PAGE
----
Car Jerks When Accelerating – Common Causes & Solutions

Car Jerks When Accelerating – Common Causes & Solutions

Your first action plan at the moment the car begins to buckle or jerk should be to identify and fix the problem to reduce the likelihood of irreparable engine damage.

Some of the reasons why your car may buckle when accelerating are listed below.

Causes of a Jerking Car Engine on Acceleration

A car engine needs the right air-fuel ratio to burn and run efficiently. If there is an imbalance in this ratio, the car engine skips one of the processes in its combustion cycle and ends up misfiring.

Engine misfiring is one of the most common reasons that your car bucks when accelerating. It can be caused by a number of reasons, but the most common are random:

1. Worn ignition parts

Ignition

These are the spark plugs, ignition coil packages, and ignition cables. These parts usually wear out over time and must be replaced. When these parts wear out, they cut off the power to your spark plugs, so they are no longer able to produce the sparks necessary to ignite the fuel in your piston cylinders, resulting in the engine misfiring in a particular cylinder. If the problem is ignored, it will worsen over time and cause unnecessary grief to the car owner. Fortunately, replacing these parts is a simple and inexpensive process and should be done regularly to avoid this problem.

2. Faulty Air/Fuel Mixture

Your fuel system could be the reason why your car skids when accelerating. Dirty fuel injectors interrupt the continuous flow of fuel to your engine and cause engine misfiring. Other fuel components that can cause engine misfiring include:

  1. A faulty air mass sensor will cause an imbalance in the air-fuel ratio reaching your vehicle’s engine. Car engines use air and fuel to ignite the movement of the pistons in the engine to allow your vehicle to move.
  2. A dirty EGR valve can get stuck and divert exhaust emissions into the intake manifold, causing a misfire.
  3. A clogged fuel filter, whose job it is to prevent dirt from entering the fuel injection line, will eventually begin to block fuel from entering the injection system, which ultimately affects the operation of your engine and causes your vehicle to hesitate when accelerating.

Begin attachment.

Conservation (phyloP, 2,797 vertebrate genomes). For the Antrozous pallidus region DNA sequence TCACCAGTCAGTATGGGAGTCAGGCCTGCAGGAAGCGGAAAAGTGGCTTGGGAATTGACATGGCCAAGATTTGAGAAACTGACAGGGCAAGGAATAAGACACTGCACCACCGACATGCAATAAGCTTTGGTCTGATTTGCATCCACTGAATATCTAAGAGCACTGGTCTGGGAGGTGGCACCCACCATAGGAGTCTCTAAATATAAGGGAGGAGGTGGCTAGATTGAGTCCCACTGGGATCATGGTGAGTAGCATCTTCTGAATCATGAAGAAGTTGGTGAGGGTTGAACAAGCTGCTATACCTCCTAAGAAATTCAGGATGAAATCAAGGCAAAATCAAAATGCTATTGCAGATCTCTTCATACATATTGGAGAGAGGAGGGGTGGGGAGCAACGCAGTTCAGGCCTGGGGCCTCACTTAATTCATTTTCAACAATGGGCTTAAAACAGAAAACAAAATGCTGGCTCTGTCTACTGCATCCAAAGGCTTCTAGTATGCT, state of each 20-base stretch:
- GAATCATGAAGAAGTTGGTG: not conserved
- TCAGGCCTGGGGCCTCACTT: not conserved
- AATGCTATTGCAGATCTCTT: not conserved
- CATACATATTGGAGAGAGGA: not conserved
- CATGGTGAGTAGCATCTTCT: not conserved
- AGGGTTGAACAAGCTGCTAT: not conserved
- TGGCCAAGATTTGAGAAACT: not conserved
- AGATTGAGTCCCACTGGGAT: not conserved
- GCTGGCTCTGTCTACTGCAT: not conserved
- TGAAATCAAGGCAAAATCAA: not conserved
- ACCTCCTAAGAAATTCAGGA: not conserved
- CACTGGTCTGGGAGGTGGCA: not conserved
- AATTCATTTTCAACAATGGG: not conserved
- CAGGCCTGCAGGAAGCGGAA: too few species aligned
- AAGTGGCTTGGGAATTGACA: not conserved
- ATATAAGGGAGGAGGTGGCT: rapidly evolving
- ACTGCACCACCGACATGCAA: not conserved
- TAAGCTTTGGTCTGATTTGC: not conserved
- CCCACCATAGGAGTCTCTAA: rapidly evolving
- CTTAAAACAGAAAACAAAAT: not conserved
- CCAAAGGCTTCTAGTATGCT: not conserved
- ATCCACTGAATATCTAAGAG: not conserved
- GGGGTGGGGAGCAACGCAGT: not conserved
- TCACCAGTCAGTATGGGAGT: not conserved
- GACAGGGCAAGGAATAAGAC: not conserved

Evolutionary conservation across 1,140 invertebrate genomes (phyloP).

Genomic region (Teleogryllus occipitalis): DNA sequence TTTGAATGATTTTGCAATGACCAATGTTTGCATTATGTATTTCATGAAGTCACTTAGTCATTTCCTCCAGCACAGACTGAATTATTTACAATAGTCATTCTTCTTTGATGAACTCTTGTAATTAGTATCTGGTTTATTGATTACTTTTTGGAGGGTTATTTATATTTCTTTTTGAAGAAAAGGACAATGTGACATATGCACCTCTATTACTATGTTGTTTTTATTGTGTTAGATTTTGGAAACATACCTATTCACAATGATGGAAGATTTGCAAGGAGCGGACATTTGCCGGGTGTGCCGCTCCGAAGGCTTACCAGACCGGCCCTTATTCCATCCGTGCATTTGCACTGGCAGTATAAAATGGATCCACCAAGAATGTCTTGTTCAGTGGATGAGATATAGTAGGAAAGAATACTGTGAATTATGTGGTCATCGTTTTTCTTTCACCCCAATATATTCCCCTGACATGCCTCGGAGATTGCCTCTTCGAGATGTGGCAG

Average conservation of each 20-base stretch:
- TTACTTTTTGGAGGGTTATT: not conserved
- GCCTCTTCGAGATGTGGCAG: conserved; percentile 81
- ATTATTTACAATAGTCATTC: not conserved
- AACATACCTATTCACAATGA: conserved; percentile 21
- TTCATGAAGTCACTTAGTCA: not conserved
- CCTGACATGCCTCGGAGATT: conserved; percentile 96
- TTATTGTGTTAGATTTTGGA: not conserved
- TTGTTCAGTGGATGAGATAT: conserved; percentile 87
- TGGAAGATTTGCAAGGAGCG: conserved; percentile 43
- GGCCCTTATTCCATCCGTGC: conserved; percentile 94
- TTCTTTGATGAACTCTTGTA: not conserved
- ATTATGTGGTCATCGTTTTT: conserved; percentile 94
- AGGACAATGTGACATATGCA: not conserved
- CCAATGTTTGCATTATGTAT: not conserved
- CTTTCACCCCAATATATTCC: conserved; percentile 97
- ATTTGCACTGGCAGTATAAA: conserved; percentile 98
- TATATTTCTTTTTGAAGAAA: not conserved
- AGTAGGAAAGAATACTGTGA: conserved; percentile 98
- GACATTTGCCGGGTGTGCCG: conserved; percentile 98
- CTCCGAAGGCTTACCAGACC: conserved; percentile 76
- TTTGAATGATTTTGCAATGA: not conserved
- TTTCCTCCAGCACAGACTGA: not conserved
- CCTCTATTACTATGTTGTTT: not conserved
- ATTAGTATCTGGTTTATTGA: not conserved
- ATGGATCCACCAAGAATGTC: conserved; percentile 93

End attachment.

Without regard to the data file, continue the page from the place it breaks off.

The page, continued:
4. A leaking fuel line will cause a loss of pressure in the air flowing through the engine system, causing your car to wobble when accelerating. It can also cause engine fires and explosions and should be repaired immediately.
  5. A clogged catalytic converter can cause your car to judder. A catalytic converter regulates the emissions leaving your car.
  6. A weak fuel pump cannot deliver enough pressure to pump fuel to the engine and this could be the cause of your car lurching when driving on a steep hill.
  7. A damaged carburetor is not able to regulate the amount of air and fuel that enters the engine cylinders and affects the combustion cycle.

However, there is no need for an alarm, as a check engine light is likely to illuminate when one of these fuel system components is blocked or damaged. Regular cleaning of your fuel system components will prevent clogging and blocking, but if the system is already clogged or blocked, a mechanic should be contacted quickly.

3. Damaged engine cylinders

Engine Cylinders

If the cylinders of your engine are damaged, they ultimately affect the engine’s ability to complete a full combustion cycle, resulting in misfiring. A noticeable symptom of a damaged cylinder would be the manifestation of a strong order. It is essential to take your car to a mechanic the moment you notice this symptom so that your engine is not completely ruined.

4. Accumulated moisture in your cars distribution cap

If you are used to parking your car outside in cold weather, moisture will accumulate in the distributor cap of your car and this will cause an imbalance in the engine, resulting in the staggering movements when accelerating.

You can choose a warmer environment for your car in cold weather to avoid this problem in the future.

5. Bad/Improper use of the clutch in stick-shift vehicles.

clutch

In a vehicle with a stick shift, the clutch connects the engine directly to the transmission and finally to the wheels. This means that if the clutch is abruptly released after shifting, you interrupt this connection and experience a jerking motion when accelerating. It will help you if you practice releasing the clutch and stepping on the gas while shifting. Basically, the correct use of the clutch and accelerator will help you to accelerate and brake smoothly without your car jerking or juddering.

Conclusion

Hesitation while driving can be annoying, but problems associated with car judder during acceleration can be easily solved and prevented. Most of the time your car hesitates when accelerating due to dirt, so it is important to clean your car regularly. It is also important to have your car checked annually by a skilled mechanic who will take care of potentially dangerous mechanical problems such as faulty fuel lines.

If you know how to identify and fix basic engine problems such as misfiring, you can save money that would be spent on regular visits to the mechanic. For vehicles with automatic transmissions, you can connect a scan tool to your vehicle’s computer to help identify the problem and, depending on its severity, you can fix it yourself.

Driving an engine with misfiring can seriously damage your engine, increase repair costs, or ruin it completely. It is also a safety issue if your engine suddenly stops in the middle of a busy highway.